What makes students want to destroy school property? Where is the disconnect between students and respect for school supplies? Schools are learning environments and vandalizing property has repercussions for EVERYONE in that school, including the vandal.
When I look at brand new computers, laptops, Chromebooks, or headphones missing keys, ripped apart, looking months older than they should; I am perplexed. Why would students want to destroy the very things that schools put into place to make learning better, more engaging, and more accessible for them? The only thing I can find, idealize, or project is that students are disconnected with their surroundings. If student feel like a part of their school, if they were filled with school pride, would they want to tear their school apart, little by little, piece by piece?
They take pride in their appearance. They take pride in their possessions. Have you ever seen a student picking the keys off of their own devices? No! As a matter of fact their cellphones are in pristine condition and dropping them or having technical glitches with them is enough to humble the most disgruntled of youth.
So why is it that they fail to care about the devices they learn on? Is it a lack of connection? Or is there an innate lack of care because they don’t OWN those devices, they are borrowed, they belong to someone else? Obviously the connection to the fact that vandalism detracts from taxpayers’ (their own parents) wallets is lost on the students committing these acts.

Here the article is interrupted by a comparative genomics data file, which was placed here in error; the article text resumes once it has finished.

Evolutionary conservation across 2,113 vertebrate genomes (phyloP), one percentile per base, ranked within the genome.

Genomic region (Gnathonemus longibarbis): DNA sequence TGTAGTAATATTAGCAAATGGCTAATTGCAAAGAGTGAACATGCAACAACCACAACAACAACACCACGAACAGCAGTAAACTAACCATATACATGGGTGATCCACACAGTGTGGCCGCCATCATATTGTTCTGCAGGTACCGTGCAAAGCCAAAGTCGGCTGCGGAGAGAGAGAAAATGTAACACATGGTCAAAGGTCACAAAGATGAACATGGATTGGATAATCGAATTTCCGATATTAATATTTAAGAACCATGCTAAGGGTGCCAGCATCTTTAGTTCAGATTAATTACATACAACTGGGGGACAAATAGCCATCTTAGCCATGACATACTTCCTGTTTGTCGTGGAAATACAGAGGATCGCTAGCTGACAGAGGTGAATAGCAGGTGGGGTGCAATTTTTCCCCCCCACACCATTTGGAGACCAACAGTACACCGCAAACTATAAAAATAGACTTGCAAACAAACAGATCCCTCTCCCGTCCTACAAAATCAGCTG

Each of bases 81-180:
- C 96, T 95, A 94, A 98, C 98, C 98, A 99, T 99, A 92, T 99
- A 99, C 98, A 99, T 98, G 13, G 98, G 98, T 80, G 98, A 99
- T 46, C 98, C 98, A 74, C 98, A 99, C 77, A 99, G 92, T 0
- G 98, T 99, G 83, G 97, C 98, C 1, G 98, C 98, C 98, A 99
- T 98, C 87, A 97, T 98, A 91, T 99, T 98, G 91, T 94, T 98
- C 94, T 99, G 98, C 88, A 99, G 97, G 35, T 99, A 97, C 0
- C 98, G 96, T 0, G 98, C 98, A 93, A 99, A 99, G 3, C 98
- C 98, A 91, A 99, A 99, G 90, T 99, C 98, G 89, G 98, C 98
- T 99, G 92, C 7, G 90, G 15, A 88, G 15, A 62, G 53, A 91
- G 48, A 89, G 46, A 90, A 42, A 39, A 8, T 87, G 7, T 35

“Vandalism is a wanton and deliberate act for the sole purpose of causing destruction. Left unchecked,school vandals can turn a modern, well-maintained institution into a rundown,defaced property.”-Shaliny Linnie
What are some strategies school’s have deployed to reduce vandalism? Would going 1:1 deter vandalism, or would it open the door to more misuse? Do students even realize that the actions they are taking are vandalism and could result in fees or even severe disciplinary issues?
Dr. Kenneth Shore, a respected child Psychologist, suggests, “If the damage is such that a parent must pay for it, you might suggest –depending on the student’s age — that the parents find a suitable way for the child to work off at least a portion of the cost.”
I firmly believe that students who feel connected and invested in their learning environments will think twice about vandalizing school equipment. I’m glad our school has chosen to focus on DOL 1 strategies and making connections to our students. Time will tell if an increased connection to our school and the adults inside this building results in a reduction in vandalism.